Australia Rejects Comfort Women Statue:
A View from Inside the Strathfield City Council


On August 11th, in a town hall filled to capacity, the Councillors of Strathfield Council in Australia voted unanimously against the establishment of the “Comfort Women” statue, after hearing statements from those for and against the establishment of the statue. Four speakers from each side were randomly selected by a draw from a hat, including Australian migrant Brian Rycroft, who is a director of Happy Science Australia. He said it was thanks to the efforts of many people opposing the statue since 1 April 2014, that the statue was denied. Below is a transcript of his speech.

Honorary members of Strathfield Council,

Thank you for the opportunity to speak this evening.
My name is Brian Rycroft. I’m originally from South Africa but like many other people here tonight migrated to Australia and became an Australian citizen in 2010. It is here that I met my Japanese wife and just two months ago she gave birth to our first child. How differently we look at things when we become parents who want the best for our children’s future.

Tonight I speak against building a comfort-women statue in Strathfield. Clearly the proposal to build this statue is not in accordance with the Councils Memorial Policy. But I believe there are more important reasons to not go ahead with this. Most importantly, I question whether this is based on a true account of history. Why last year did the Japanese Newspaper, Asahi, admit that it falsely reported about comfort-women and officially apologized and retracted the series of articles previously published? Why is UNESCO now hesitating to go ahead with the inscription of comfort-women as a memory of the world? The answer can be found in the IWG Report – research undertaken by the US Government that took 7 years and 30 million dollars. It which could not find any evidence of forced prostitution. These findings are published as the IWG’s “Final Report to the US Congress on Nazi War Crimes & Japanese Imperial Government Records”.

I also question why this matter was considered alongside Nazi War Crimes? I came across a New York Times article “An Evacuation of Jews, With Help from Japan” (James Barron, March 5th 2014). It describes how before WW2 a Japanese diplomat in Lithuania, Mr Sugihara, issued transit visas to Jews allowing as many as 10,000 Jews to travel by train to Vladivostoc, Russia and then on to Japan. Some Japanese and Jewish scholars refer to Mr Sugihara as “the Japanese Schindler”, a reference to Oscar Schindler, the German manufacturer who saved Jews from the Nazis.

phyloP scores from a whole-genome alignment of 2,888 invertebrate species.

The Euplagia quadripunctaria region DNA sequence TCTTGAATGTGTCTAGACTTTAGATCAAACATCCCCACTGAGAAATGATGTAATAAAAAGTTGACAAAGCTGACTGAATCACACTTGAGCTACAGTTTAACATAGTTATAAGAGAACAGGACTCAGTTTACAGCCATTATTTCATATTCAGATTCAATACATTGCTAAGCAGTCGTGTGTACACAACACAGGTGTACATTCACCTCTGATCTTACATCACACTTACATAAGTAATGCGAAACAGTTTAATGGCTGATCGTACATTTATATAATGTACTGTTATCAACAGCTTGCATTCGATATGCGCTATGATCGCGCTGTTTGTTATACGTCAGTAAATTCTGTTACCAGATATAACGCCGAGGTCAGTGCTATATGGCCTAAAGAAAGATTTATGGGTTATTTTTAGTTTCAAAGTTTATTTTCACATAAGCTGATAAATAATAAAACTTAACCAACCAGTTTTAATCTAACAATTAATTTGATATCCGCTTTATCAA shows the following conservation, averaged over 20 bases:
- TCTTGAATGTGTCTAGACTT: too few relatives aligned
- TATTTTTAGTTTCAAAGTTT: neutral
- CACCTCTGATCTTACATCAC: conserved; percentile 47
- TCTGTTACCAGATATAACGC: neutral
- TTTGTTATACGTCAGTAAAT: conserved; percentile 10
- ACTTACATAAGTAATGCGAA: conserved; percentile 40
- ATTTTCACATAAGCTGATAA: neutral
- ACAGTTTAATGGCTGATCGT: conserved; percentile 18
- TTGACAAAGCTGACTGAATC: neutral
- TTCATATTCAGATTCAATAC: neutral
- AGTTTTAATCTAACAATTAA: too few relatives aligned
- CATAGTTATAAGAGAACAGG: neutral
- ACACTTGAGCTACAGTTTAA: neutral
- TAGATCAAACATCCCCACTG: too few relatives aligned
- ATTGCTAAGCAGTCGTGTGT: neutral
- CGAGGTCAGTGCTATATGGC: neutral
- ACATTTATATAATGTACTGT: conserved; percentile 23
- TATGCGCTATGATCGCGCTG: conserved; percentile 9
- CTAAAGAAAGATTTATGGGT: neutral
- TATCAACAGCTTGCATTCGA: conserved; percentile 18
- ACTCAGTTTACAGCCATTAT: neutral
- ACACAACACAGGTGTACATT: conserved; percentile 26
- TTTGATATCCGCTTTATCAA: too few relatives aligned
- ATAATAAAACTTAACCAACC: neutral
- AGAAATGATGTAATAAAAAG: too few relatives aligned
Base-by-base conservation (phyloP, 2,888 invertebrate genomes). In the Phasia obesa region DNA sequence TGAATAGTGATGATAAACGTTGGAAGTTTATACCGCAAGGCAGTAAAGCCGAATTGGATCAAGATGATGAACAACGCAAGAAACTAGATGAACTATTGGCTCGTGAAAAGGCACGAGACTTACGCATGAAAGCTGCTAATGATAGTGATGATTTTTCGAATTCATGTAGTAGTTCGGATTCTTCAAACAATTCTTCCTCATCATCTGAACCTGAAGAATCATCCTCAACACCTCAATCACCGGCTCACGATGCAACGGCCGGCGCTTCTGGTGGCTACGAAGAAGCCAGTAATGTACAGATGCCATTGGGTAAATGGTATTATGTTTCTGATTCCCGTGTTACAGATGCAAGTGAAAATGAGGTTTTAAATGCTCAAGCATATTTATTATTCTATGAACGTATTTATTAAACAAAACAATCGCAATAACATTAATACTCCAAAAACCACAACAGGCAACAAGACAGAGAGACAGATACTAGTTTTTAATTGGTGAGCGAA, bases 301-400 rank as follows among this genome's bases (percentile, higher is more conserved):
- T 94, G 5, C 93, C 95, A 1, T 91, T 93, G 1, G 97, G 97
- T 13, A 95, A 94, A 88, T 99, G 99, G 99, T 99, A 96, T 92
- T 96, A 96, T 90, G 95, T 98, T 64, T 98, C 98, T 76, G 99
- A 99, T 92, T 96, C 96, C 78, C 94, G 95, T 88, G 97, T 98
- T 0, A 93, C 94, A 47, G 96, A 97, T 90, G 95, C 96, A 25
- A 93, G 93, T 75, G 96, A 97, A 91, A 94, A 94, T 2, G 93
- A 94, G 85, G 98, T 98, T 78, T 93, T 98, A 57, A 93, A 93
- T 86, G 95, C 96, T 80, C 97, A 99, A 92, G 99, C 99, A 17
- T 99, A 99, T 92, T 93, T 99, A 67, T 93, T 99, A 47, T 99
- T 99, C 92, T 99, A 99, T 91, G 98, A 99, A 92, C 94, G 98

Japan was perhaps the only country to help the Jews flee the Nazi’s just before WW2 and protected them from persecution. This in spite of the fact that Japan was a German ally. When Germany was angered by this, the Japanese military leader Hideki Tojo stated “it’s the right thing to do from a humanitarian point of view”.
In my brief research, I also learned of Rabbi Marvin Tokayer who went to Japan in 1968 and served as the Rabbi of the Jewish Community of Japan. Through interviews, he collected the history of the Jewish Community of Japan – and found they had a deep appreciation of Japan. Whilst Hideki Tojo was judged as a war criminal at the Tokyo Trials, an Australian author Dr Dayle Smith describes this as judicial murder. Judge Pal of India also supported this view and felt grateful to Japan, believing that India was freed from colonial rule and gained independence because of Japan fought for racial equality. Did you know that after WW1, when the League of Nations was established, Japan put forth the Racial Equality Proposal? So it seems they were a nation who fought for justice.
I really don’t understand how the Japanese Imperial Army can be compared to Nazis when they actually saved the Jews.

So clearly this proposal for a comfort-women statue in Strathfield is not a humanitarian or women’s rights issue. Nor does it have anything to do with Nazi war crimes or any other holocaust. So the question in my mind is “just what is this for then”? It doesn’t meet the criteria set out in the memorial’s policy. It is based on a false account of history, and the results of the community survey indicate that people do not want it.

Coming from South Africa, I am inspired by the work of Nelson Mandela. He said that the essence of a human being is the soul and that the soul has no colour. We are therefore fundamentally equal. So cast aside all hatred and embrace love. Rather than mourn over our differences, rejoice that we are equal fundamentally. I believe that love surpasses hatred and this should be a pillar of Australia’s future society.

Australia Rejects Comfort Women Statue:
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